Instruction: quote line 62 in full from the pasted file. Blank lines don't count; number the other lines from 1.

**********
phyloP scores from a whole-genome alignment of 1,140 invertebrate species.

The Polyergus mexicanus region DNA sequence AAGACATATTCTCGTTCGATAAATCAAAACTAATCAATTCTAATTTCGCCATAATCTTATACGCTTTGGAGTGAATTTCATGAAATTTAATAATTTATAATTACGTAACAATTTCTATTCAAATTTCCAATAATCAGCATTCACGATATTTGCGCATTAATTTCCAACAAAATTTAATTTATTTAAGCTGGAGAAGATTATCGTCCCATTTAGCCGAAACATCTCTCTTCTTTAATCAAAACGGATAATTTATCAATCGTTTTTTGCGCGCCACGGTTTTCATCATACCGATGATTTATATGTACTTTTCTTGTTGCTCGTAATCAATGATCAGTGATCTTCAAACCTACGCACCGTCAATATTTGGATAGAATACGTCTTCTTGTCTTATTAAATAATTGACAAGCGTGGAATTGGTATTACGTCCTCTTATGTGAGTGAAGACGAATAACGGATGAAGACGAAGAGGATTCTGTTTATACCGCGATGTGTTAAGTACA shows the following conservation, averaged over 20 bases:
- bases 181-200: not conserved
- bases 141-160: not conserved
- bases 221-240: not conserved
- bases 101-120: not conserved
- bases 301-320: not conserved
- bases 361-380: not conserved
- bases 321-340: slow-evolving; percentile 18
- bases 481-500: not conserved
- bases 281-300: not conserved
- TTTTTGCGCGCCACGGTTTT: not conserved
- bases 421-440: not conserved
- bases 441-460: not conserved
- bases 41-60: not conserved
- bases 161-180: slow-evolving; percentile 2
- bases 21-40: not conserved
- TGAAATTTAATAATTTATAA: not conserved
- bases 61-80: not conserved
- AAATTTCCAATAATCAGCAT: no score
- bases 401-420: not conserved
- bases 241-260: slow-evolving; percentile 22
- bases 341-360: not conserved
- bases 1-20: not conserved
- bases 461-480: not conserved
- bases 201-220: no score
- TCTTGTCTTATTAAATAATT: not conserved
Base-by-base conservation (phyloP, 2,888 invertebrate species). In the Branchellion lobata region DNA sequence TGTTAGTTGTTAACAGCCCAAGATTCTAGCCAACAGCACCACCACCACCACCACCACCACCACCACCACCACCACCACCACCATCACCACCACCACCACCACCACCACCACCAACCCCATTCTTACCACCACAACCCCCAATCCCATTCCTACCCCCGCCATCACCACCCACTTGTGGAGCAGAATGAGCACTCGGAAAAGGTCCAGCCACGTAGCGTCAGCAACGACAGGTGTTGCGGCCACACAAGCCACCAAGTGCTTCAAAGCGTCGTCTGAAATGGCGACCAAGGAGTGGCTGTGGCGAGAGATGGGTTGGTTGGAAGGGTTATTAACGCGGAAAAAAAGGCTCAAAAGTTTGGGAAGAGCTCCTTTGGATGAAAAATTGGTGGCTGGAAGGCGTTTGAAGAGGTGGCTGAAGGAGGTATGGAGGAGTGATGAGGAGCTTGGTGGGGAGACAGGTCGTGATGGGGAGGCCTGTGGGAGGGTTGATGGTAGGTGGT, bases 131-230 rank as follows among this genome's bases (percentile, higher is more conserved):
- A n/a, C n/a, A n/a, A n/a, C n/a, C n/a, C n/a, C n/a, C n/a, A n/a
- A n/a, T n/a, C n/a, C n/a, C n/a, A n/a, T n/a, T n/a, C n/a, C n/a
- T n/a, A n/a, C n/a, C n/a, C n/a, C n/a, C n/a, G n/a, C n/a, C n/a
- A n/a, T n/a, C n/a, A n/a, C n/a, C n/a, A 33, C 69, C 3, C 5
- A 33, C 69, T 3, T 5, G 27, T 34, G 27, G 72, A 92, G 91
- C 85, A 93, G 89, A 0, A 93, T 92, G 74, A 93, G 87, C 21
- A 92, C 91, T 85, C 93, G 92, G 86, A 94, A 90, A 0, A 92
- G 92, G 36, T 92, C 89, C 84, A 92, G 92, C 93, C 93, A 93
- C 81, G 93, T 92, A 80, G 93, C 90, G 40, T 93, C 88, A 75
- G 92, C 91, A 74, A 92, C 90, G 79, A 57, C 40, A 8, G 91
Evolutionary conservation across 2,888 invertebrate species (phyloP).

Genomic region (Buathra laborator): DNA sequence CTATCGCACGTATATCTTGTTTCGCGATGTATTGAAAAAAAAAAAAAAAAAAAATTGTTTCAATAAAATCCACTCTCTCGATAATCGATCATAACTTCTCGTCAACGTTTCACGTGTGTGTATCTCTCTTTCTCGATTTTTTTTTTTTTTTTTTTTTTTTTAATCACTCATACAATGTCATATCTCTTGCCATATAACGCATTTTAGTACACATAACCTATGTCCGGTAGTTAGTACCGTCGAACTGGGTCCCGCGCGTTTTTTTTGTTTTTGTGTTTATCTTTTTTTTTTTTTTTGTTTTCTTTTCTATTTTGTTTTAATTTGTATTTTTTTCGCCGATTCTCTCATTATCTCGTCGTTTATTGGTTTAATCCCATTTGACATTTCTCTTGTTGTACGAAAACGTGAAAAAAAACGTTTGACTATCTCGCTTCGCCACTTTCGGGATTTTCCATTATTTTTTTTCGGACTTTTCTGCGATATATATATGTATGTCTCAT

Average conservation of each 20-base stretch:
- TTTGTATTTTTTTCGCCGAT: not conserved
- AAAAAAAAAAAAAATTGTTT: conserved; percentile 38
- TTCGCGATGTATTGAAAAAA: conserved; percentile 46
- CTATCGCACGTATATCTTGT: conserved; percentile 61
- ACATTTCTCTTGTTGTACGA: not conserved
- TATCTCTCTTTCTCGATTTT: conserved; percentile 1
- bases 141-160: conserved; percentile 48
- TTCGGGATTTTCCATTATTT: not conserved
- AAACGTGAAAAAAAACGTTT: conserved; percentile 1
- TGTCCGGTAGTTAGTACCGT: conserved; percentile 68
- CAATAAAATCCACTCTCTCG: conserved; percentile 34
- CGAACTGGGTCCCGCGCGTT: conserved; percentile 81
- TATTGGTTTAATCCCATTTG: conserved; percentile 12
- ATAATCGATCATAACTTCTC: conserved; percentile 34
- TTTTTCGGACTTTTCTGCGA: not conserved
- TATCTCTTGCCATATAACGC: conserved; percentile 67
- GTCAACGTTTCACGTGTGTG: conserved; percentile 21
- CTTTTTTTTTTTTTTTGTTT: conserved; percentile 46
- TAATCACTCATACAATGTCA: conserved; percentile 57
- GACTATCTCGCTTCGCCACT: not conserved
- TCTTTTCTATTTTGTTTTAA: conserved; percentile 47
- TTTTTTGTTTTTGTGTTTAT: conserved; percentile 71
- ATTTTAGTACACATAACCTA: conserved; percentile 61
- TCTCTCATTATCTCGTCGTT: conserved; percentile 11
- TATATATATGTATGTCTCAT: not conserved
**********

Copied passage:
- TCTTTTCTATTTTGTTTTAA: conserved; percentile 47